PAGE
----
Nabieu Wallace was careful to know whether he had true salvation. He shares how the unfamiliar concept of ‘salvation’ in his religious training in Seirra Leone lead to a deep search of the Bible.
In one of my classes there was a discussion about salvation. It wasn't a topic that was normally dealt with as there's no mention of salvation in [other religious texts].
I had heard Christians talking about salvation before, so I went to a Christian friend of mine and borrowed his Bible.
He was shocked when I wanted to borrow his Bible, but he gave it to me anyway. As it had a concordance, I was able to look up any word and I could then find it in the Bible—this was absolutely great for me.
I started searching through the Bible for passages containing the word salvation. At first I found it confusing ... because the word salvation in the Bible didn't express a single thought or idea, but rather it was a term that carries authority.
I found where Jesus said, "I am the way, the truth and the life; no man comes to the father but by me" (John chapter 14, verse 6). For me, this statement stood out with so much authority.
Salvation is hard to find in any other religion because there is no prophet claiming to be God's Son, sent by God to His people.
I was completely confused, because the more I read the Bible, the more I came across texts pointing in the same direction – that Jesus is the way to salvation.
I continued going to my usual class and the discussion about salvation continued. I raised my point that Jesus was the way to salvation, but was told by my lecturer that my point and references – the Bible – weren't acceptable.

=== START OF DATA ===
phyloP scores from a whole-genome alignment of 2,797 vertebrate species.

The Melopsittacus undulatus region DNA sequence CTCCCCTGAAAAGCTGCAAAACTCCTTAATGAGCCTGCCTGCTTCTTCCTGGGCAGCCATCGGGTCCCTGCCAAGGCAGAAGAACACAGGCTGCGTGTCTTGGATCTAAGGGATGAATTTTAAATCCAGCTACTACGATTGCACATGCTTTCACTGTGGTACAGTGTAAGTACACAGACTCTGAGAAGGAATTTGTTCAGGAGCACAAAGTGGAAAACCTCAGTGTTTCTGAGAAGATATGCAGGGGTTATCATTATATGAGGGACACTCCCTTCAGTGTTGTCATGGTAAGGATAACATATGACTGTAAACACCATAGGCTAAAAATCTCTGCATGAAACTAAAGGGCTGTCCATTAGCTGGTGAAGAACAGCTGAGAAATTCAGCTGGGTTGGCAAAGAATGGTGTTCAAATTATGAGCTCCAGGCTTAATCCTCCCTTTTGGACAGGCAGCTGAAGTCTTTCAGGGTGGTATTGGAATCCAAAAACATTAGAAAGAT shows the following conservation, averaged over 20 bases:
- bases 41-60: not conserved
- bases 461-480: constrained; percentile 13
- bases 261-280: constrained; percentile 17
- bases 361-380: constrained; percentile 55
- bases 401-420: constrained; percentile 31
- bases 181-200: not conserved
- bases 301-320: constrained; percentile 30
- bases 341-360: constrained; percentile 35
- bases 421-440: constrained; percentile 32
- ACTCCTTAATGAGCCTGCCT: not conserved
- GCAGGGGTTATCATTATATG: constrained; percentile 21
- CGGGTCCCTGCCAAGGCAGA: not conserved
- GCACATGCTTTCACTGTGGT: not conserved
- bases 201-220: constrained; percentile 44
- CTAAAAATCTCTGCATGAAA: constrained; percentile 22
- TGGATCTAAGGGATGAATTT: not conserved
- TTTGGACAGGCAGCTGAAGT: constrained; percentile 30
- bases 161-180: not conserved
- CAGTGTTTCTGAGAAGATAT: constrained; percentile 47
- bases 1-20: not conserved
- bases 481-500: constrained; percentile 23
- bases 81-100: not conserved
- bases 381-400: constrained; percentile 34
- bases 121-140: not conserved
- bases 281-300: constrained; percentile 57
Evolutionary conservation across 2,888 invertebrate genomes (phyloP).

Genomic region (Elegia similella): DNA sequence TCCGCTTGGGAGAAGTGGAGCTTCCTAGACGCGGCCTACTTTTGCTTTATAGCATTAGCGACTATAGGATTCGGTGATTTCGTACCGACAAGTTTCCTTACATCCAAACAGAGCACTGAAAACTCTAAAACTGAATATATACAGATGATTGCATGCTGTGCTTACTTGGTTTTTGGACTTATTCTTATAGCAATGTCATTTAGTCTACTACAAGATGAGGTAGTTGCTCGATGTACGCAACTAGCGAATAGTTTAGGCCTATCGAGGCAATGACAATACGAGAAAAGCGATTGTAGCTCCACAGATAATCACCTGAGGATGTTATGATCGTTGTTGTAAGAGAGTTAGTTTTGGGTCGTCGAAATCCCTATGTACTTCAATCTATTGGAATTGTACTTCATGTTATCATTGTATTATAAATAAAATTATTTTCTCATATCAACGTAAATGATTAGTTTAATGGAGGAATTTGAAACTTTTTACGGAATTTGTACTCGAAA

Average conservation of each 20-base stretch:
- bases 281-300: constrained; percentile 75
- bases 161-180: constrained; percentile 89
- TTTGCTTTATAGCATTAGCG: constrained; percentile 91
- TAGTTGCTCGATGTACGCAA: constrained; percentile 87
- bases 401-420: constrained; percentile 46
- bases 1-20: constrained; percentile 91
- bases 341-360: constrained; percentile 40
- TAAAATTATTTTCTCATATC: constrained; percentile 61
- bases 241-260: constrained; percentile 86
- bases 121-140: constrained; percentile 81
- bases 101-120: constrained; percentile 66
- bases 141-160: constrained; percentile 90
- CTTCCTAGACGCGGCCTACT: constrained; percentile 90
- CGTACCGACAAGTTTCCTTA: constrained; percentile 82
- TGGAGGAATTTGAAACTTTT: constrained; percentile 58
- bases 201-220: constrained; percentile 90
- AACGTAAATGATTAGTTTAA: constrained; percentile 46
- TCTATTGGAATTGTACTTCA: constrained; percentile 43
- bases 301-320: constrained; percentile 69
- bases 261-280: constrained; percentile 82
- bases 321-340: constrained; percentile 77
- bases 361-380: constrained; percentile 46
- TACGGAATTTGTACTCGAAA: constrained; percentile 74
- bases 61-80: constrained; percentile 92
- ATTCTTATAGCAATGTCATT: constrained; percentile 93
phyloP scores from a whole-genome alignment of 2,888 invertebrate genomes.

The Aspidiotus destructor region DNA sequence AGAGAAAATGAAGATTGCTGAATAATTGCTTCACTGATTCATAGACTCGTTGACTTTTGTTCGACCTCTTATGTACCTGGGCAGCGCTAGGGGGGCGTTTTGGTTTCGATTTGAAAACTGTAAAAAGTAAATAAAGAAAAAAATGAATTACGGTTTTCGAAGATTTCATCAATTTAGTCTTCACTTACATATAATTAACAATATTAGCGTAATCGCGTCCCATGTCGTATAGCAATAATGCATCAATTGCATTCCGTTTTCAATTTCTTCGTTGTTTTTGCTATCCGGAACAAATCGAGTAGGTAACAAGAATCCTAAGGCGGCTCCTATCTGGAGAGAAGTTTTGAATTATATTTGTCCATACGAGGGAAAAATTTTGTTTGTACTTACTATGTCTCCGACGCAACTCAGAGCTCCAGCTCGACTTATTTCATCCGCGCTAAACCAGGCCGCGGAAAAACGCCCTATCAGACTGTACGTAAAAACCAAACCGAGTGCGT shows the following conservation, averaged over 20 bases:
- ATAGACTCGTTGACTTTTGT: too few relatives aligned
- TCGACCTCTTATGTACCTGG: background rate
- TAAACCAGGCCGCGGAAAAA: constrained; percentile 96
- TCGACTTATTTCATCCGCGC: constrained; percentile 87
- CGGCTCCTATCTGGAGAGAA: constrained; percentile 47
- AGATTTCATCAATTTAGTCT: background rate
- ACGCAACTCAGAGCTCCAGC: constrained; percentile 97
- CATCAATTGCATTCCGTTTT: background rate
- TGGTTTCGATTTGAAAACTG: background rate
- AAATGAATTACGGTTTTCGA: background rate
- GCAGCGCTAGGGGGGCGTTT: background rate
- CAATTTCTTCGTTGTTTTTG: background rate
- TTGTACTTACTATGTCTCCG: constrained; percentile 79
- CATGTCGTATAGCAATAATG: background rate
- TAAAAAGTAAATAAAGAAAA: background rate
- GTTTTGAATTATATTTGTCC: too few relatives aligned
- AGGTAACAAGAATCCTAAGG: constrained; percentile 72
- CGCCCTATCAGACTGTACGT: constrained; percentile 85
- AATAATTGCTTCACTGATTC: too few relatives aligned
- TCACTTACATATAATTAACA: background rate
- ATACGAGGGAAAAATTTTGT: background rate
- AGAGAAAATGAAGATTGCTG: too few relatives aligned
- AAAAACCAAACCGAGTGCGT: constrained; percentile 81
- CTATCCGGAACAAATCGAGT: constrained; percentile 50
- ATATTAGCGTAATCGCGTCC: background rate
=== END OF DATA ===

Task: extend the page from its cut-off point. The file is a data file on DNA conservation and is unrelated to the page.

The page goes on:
"Sir, how do you regard the Bible?" I asked. My teacher said that it's a book meant for Christians.
"No," I said, "Because I have never seen the word Christian in the Bible—all I see are the words, 'my people'." After a month I knew I had found all that I'd been searching for, and had all I needed to know – that there is no way anyone can enter the kingdom of God without Jesus.
I immediately confessed my sins and gave my life to Jesus. I felt like I was a new creature – with a new life.
In December 2004, I arrived in Australia as a refugee with my wife and family, and we were referred to a (Bible-believing) church for assistance and support.
My family have benefitted from the fundraising for refugee family reunion that our church does – 14 members of our family, who were in refugee camps, have been reunited.
In 2006, I joined the church membership, and a little later so did my wife and three children.
I thank God for all that he has done for me and my family.?
Courtesy Warcry magazine of the Salvation Army